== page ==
Presbyters Uniwersytet Warszawski
ER 578
Pope Boniface V (AD 619-625) curbs the activities of acolytes and gives benefits to the clergy. The account of the Liber Pontificalis (written in Rome before AD 640).
71. Bonifatius V
Hic constituit ut acholitus non praesumat reliquias sanctorum martyrym levare, nisi presbiter.
Hic constituit ut acholitus non baptizet cum diacono, sed subdiaconi sequentes.
[…] Hic clerum amavit, roga integra clero suo dedit.
[...] Hic demisit omni clero pro obsequias suas rogam unam integram.
(ed. Duchesne 1886: 321)
71. Boniface V
He established that no acolyte should dare to elevate the relics of the holy martyrs, but only a presbyter.
He established that an acolyte should not baptise with a deacon, but following subdeacons.
[…] He loved the clergy, and he gave to his clergy the entire allowance (roga).
[...] For his funeral he gave to the whole clergy one entire allowance (roga).  
(trans. S. Adamiak)


Duchesne thinks that the rule does not refer to the translations of the bodies of the martyrs, which have not begun yet, but to the touching of various things to the tombs of the martyrs in order to produce contact relics (Duchesne 1886: 321).
The "roga" is difficult to translate, but it must relate to some kind of a financial gift.

Place of event:

  • Rome
  • Rome

About the source:

Title: Liber Pontificalis, The Book of Pontiffs, Gesta Pontificum Romanorum
Origin: Rome (Rome)
Denomination: Catholic/Nicene/Chalcedonian
Liber Pontificalis is a major source for the history of the papacy in the first millenium. It is a collection of the lives of popes, starting from St Peter and kept going through to 870. Liber Pontificalis is prefaced by two apocryphical letters of Pope Damasus and Jerome, but it cannot be dated to that period. Although Mommsen tended to put the date of the actual compilation as late as the seventh century, nowadays Duchesne`s view is generally accepted that there were two editions made in the 530s-540s. The first, presumably completed soon after 530, has not survived as such, though we have two epitomes made from it (known as “Felician” and “Cononian” from the names of the popes at which they end). Duchesne tried to reconstruct it in his edition, but we follow the second edition presented by him, which was completed by the siege of Rome in 546. The work was then left aside for some time, and taken up again probably under Honorius (625-638) or shortly afterwards; hence the additions were written shortly after each pontiff`s death.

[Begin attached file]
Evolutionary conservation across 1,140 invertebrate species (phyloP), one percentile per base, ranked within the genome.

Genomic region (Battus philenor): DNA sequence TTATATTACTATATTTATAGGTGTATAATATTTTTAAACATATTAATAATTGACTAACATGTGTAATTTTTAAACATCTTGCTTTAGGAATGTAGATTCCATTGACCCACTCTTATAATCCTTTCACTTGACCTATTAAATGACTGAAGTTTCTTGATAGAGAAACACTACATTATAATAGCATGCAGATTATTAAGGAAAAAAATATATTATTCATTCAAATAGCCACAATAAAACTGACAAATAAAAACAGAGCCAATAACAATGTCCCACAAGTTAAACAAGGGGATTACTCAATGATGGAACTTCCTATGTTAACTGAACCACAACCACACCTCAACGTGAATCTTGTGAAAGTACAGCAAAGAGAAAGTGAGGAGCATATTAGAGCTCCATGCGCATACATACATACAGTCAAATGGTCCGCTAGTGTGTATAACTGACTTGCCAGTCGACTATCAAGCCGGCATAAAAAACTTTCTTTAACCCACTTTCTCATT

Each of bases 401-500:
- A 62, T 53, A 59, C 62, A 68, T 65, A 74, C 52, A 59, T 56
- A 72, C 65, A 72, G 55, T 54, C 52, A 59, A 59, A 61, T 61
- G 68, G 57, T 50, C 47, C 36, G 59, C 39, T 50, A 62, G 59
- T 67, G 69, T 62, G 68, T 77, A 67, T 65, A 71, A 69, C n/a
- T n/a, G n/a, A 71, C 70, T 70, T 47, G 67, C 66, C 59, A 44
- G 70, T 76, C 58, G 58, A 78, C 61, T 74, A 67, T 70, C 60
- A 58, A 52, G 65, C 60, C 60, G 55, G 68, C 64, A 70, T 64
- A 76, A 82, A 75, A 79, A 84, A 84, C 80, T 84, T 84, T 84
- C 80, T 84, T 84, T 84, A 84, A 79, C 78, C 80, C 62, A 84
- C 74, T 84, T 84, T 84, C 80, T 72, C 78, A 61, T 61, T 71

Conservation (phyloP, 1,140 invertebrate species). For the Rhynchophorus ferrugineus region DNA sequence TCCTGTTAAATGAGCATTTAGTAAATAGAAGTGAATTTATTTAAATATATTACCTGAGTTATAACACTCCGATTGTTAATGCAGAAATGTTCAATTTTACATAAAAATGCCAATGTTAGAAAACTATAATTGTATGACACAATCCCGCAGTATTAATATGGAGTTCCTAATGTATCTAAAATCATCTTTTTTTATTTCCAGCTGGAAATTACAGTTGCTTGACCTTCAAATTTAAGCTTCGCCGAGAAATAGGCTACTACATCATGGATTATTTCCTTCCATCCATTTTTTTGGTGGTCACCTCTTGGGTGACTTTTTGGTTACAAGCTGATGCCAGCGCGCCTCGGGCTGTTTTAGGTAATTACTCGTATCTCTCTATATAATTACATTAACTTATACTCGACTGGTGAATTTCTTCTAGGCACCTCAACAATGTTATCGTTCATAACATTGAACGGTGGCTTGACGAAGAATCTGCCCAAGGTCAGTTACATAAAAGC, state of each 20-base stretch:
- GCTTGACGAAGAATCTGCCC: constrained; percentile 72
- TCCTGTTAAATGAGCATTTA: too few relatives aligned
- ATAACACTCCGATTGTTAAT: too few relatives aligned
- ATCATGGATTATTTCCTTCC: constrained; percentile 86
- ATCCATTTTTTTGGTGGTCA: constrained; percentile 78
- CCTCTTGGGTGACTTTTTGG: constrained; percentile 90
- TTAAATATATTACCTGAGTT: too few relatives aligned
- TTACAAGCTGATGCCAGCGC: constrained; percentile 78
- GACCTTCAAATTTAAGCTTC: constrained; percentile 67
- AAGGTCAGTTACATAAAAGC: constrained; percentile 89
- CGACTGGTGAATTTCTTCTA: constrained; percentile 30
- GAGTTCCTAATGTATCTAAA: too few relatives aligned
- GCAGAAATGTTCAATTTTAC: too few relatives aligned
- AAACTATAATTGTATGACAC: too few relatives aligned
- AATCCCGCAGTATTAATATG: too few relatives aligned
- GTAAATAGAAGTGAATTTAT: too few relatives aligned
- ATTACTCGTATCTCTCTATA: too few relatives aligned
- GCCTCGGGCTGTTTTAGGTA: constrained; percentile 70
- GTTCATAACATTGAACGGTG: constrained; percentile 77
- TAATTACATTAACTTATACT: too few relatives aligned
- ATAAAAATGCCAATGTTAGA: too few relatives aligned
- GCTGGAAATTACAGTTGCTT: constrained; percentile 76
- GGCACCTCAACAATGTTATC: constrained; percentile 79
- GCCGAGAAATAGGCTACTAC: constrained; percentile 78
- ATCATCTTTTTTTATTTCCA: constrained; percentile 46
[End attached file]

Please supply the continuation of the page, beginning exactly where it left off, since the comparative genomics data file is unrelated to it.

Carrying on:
Liber starts to provide some more reliable information with the times of Pope Leo I (440-461), and becomes very well informed with the end of the fifth century. The lives of earlier popes cannot be considered as a valid source of information about their lifetime. However, those notices are a precious source for the sixth century: we learn what was considered an old tradition at the time, and how the past of the Roman church was being seen and constructed then. It is especially important when we deal with the liturgy.
 L. Duchesne ed., Le `Liber Pontificalis`, vol. 1., Paris 1886.
 T. Mommsen ed., Liber Pontificalis pars prior, Monumenta Germaniae Historica, Gesta Pontificum Romanorum 1, Berlin 1898.
 The Book of Pontiffs (Liber Pontificalis). The ancient biographies of the first ninety Roman bishops to AD 715, revised edition, translated with an introduction by R. Davis, Liverpool 2000.


Described by a title - Presbyter/πρεσβύτερος
    Ritual activity - Baptism and instructing catechumens
      Relation with - Lower cleric
          Devotion - Veneration of saints and relics
            Please quote this record referring to its author, database name, number, and, if possible, stable URL: S. Adamiak, Presbyters in the Late Antique West, ER578,